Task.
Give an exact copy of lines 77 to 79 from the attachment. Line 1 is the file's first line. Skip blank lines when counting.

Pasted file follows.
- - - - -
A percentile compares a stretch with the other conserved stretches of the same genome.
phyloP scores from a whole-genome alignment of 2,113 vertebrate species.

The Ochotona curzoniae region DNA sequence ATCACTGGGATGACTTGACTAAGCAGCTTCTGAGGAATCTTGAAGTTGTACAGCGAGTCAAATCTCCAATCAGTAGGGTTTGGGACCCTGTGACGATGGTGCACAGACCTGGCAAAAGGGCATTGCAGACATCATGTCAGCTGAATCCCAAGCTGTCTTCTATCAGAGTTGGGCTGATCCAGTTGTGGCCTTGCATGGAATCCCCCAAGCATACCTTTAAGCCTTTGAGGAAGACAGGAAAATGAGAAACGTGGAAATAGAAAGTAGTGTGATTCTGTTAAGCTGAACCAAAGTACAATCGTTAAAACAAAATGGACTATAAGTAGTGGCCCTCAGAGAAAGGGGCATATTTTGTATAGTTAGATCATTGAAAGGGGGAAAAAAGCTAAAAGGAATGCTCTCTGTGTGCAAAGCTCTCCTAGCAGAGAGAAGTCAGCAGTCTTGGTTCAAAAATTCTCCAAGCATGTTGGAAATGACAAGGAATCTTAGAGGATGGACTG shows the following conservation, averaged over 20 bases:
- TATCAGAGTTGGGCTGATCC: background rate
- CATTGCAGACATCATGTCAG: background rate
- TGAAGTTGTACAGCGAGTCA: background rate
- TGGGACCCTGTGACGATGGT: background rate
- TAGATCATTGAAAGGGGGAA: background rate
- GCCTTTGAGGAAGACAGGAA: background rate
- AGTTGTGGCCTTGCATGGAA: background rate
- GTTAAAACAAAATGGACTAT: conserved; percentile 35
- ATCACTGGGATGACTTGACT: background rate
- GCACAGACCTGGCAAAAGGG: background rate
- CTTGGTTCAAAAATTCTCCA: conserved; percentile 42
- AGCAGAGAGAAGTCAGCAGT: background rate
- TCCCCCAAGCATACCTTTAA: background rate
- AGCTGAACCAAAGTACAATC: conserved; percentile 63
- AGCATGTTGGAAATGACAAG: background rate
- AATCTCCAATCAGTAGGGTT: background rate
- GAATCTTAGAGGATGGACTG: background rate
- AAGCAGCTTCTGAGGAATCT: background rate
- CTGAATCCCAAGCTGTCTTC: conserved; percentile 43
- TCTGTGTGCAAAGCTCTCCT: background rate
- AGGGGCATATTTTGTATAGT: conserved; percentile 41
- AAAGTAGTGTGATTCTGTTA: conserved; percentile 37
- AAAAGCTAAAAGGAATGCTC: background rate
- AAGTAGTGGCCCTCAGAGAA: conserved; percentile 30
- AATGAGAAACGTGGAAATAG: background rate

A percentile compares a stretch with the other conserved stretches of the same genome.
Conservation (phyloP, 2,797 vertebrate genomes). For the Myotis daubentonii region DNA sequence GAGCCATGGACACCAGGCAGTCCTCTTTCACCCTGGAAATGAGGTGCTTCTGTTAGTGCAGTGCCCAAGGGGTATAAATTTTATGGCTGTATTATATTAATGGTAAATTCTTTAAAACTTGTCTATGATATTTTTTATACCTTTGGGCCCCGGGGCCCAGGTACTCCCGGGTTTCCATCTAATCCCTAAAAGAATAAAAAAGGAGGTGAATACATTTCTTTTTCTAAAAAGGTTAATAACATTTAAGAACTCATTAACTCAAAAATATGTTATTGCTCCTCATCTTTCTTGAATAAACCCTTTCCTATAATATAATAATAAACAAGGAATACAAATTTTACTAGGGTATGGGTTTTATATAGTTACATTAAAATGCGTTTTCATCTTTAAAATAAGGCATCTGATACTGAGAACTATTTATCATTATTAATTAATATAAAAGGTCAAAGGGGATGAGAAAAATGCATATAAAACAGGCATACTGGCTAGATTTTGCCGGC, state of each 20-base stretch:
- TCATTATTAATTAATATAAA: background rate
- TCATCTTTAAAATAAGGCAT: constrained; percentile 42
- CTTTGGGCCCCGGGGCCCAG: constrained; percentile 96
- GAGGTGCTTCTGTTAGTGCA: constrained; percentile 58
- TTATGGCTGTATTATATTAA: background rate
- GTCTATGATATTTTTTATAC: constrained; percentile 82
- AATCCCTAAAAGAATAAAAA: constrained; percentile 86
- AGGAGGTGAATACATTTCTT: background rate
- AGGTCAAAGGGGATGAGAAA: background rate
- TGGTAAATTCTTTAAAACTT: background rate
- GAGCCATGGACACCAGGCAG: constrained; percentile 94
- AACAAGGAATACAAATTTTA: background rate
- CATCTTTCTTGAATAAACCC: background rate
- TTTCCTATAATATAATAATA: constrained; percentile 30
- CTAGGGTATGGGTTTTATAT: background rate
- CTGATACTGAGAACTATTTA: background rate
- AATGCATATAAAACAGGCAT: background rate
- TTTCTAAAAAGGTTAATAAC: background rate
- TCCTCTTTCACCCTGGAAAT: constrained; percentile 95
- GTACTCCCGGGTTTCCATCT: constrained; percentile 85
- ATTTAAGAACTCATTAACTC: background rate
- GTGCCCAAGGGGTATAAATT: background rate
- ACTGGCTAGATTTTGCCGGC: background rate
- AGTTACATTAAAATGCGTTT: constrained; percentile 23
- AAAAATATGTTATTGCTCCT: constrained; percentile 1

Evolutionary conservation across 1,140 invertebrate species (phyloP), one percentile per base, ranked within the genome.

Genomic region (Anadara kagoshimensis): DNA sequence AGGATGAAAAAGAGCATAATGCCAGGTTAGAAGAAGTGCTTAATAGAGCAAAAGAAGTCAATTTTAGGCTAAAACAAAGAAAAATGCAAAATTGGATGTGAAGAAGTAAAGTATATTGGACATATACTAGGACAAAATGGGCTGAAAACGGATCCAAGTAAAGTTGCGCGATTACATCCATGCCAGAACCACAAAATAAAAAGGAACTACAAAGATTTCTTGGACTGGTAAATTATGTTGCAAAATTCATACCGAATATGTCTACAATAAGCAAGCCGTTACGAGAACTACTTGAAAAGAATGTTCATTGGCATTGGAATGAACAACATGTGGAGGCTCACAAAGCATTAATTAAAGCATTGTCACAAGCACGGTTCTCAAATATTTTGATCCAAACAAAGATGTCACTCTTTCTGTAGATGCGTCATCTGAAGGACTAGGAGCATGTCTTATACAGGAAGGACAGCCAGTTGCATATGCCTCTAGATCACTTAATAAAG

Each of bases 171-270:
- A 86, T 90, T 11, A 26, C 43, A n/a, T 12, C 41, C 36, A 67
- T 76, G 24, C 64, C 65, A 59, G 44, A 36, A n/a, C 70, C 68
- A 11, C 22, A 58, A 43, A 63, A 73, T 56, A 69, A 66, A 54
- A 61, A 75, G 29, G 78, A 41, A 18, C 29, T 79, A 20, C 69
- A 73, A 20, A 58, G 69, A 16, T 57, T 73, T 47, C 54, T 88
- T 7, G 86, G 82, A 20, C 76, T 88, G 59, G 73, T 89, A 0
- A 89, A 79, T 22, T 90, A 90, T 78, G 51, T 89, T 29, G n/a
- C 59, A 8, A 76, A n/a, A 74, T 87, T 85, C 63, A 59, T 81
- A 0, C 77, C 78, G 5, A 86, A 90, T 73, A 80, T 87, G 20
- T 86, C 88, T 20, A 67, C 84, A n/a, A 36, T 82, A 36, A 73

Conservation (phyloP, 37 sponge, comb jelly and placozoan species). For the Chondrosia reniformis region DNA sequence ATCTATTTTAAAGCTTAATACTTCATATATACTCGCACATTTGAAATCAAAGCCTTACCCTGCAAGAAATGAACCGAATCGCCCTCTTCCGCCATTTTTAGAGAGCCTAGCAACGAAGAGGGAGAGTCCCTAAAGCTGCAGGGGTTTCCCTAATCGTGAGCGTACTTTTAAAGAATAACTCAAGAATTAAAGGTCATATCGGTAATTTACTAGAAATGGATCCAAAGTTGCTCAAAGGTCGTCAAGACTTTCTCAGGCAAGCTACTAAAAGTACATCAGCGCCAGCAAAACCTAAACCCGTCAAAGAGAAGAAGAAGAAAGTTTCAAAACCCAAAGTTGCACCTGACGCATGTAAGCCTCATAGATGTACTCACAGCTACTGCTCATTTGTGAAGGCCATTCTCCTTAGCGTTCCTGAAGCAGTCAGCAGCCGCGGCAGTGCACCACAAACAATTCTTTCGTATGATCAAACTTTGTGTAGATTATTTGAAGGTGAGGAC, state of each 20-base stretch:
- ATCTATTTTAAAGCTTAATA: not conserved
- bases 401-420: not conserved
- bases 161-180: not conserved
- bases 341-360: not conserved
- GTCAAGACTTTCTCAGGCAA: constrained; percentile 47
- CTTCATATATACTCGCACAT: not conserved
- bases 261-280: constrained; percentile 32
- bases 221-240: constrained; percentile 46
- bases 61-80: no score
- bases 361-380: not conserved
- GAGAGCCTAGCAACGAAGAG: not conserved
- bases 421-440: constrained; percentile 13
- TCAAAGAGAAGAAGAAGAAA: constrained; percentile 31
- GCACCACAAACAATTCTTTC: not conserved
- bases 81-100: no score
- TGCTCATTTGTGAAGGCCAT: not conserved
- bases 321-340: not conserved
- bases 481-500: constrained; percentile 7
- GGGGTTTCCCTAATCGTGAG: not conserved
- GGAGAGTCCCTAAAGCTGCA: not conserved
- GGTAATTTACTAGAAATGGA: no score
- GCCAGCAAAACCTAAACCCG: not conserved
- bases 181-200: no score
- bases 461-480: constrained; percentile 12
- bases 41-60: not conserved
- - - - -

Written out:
- bases 221-240: constrained; percentile 46
- bases 61-80: no score
- bases 361-380: not conserved